In Rome then, socially women had it better than in Greece and acquired respect and even great influence in social life, as shown by the words of Catoxxxiii: «Everywhere men govern women, and we, who govern all men, are governed by our women.» Roman history has outstanding exalted women, from the Sabinesxxxiv, through Lucretiaxxxv and Verginiaxxxvi to Cornelia. Criticisms of women, not as women but as contemporaries, developed by the end of the 1st and 2nd centuries A.D.; in this way Juvenalxxxvii reproaches them: lasciviousness, gluttony, to dedicate themselves to manly occupations and their passion for hunting and sports.

Roman society recognized some rights of women, especially the right to property, but did not open to them civil activities and much less public affairs, activities which they developed «clandestinely» and in a restricted way; for that reason Roman matrons («having lost their ancient virtues») tended to seek other fields in which to employ their energies.

In the decline of slavery and the development of feudalism, to consider the female situation one must keep in mind the influence of Christianity and the Germanic contribution. Christianity contributed quite a bit to the oppression of women; among the Church fathers there is a definite demeaning of women, whom they consider inferior, servants of men and sources of evil. To what has been said, let‘s add the condemnation by St. John Chrysostomxxxviii, a saint of the Catholic Church: «No savage beast is as damaging as woman.» Under this influence the advances reached under Roman legislation are at first mitigated and later on denied.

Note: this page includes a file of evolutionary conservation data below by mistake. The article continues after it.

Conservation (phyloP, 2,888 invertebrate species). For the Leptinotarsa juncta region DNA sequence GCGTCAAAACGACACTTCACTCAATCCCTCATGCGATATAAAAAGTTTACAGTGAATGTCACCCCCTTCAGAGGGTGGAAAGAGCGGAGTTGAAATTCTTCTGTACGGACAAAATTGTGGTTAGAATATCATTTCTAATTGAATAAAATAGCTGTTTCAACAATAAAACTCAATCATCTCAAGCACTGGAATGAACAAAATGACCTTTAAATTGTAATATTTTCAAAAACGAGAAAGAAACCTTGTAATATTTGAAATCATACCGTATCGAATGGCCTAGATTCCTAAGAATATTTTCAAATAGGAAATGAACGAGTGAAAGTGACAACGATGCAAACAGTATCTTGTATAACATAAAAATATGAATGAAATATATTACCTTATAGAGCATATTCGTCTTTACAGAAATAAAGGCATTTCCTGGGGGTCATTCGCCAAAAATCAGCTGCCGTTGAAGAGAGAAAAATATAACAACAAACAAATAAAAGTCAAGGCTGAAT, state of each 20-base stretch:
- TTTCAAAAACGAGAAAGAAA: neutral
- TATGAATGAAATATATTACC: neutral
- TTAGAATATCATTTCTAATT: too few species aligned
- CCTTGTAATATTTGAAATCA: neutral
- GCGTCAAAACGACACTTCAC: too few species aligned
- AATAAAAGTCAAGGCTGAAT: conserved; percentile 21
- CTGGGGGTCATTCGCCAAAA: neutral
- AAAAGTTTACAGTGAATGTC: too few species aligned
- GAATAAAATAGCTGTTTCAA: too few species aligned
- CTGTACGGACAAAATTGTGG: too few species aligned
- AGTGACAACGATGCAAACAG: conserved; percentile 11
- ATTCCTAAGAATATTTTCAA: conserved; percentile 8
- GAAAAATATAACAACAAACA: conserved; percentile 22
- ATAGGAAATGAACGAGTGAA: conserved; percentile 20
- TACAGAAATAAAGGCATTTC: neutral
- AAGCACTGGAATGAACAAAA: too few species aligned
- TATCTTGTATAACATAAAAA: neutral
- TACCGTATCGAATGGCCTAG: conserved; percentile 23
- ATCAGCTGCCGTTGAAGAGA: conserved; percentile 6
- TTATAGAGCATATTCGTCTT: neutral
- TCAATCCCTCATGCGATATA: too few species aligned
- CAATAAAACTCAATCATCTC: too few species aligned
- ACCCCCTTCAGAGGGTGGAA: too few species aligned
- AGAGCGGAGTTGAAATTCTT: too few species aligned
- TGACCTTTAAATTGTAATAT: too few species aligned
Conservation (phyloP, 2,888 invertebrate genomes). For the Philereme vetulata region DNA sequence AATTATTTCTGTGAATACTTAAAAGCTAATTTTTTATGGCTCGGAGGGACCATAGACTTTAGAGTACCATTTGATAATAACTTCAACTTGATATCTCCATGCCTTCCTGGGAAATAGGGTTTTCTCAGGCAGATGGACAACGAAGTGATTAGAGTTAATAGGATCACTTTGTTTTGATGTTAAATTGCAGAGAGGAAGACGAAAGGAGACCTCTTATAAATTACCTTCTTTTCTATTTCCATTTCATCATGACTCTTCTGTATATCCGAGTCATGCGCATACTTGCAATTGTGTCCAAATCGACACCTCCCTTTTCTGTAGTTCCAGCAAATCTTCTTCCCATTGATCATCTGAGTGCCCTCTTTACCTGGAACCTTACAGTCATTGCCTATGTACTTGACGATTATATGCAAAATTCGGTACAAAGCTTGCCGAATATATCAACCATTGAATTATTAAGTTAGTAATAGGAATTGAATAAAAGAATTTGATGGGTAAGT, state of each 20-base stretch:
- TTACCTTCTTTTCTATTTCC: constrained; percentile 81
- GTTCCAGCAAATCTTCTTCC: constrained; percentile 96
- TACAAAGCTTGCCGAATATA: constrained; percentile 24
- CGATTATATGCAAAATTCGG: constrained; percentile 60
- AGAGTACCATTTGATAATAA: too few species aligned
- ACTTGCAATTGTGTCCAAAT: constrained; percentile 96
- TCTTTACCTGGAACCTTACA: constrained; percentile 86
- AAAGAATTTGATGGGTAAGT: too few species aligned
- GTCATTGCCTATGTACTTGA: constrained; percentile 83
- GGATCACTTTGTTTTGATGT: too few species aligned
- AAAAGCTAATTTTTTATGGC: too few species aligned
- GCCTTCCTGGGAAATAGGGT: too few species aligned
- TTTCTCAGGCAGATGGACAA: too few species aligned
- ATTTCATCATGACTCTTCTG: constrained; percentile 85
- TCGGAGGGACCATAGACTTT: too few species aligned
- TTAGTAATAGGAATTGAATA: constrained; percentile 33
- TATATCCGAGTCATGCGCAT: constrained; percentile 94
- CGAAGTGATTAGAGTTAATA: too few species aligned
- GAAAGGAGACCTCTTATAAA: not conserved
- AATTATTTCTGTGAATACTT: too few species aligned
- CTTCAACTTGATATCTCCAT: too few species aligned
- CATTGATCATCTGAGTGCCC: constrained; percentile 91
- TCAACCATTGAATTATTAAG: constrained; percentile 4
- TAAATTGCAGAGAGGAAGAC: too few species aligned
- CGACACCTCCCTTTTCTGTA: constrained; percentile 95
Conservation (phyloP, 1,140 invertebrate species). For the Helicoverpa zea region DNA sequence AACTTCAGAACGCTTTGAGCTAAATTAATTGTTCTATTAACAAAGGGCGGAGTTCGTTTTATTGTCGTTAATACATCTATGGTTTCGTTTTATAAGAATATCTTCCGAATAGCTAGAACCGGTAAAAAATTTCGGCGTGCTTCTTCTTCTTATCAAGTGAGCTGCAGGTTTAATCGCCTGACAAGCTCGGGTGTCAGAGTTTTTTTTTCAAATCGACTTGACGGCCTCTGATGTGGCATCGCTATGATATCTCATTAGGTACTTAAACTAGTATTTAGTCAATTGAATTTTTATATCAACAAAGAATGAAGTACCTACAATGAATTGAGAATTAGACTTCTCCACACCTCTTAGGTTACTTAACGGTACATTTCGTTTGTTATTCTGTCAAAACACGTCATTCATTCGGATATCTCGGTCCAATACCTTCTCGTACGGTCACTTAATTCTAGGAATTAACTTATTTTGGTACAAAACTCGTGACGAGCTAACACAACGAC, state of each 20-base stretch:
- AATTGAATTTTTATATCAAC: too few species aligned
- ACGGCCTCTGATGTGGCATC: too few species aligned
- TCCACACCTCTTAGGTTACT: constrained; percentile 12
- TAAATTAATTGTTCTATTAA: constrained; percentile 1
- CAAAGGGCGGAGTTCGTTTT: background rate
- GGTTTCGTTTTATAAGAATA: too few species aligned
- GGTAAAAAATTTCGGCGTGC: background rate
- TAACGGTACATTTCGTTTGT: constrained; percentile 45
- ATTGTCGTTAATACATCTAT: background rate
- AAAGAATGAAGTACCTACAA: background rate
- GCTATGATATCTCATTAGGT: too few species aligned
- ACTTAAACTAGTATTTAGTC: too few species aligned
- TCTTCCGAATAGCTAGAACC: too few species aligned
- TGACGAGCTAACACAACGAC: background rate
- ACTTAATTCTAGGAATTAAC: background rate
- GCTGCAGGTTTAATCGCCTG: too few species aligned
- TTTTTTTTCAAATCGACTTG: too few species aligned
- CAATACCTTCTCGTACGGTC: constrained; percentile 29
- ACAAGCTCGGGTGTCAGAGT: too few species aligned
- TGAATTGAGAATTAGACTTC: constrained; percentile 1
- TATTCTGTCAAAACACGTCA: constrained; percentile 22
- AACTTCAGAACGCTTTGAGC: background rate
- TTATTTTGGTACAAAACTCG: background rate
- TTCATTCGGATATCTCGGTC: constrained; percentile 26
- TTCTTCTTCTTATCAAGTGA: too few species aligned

Germanic societies based on war gave women a secondary situation due to their smaller physical strength; however they were respected and had rights which made them an associate of their spouse. Let‘s remember that on this subject Tacitusxxxix wrote: «In peace and in war she shares his luck; she lives with him and dies with him.»

Christianity and Germanic culture influenced the condition of women under feudalism. Women were in a situation of absolute dependence with respect to the father and husband; by the times of King Clovisxl «the Mundxli weighs over her during all her life». Women developed their lives completely submitted to the feudal lord, although protected by the laws «as property of man and mother of children»; her value increases with fertility, being worth triple the value of a free man, a value she loses when she can no longer bear offspring: woman is a reproductive womb.

As happened in Rome, also under feudalism we see an evolution in the condition of women, in function of the curbing of feudal powers and the increase of royal powers: the Mund is transferred from the lords to the king; the Mund becomes a burden for the tutor, yet the submission by tutelage is kept.

At the convulsive times when feudalism was formed the condition of women was uncertain; since the rights to sovereignty and property, public and private, were not well specified, the condition of women was changing and heightened or lowered according to social contingencies.

First they were denied private rights, because women had no public rights. Until the 11th century force and arms impose order and sustain property directly: to jurists, a fiefdom «is a land possessed with charge of military service», and women could not have feudal right since they could not defend it with arms nor render military service. When fiefdoms turn into patrimonies and are inheritable (according to Germanic norms women could also inherit), female succession is admitted; but this does not improve their condition: woman is just an instrument through whom dominion is transferred, as in Greece.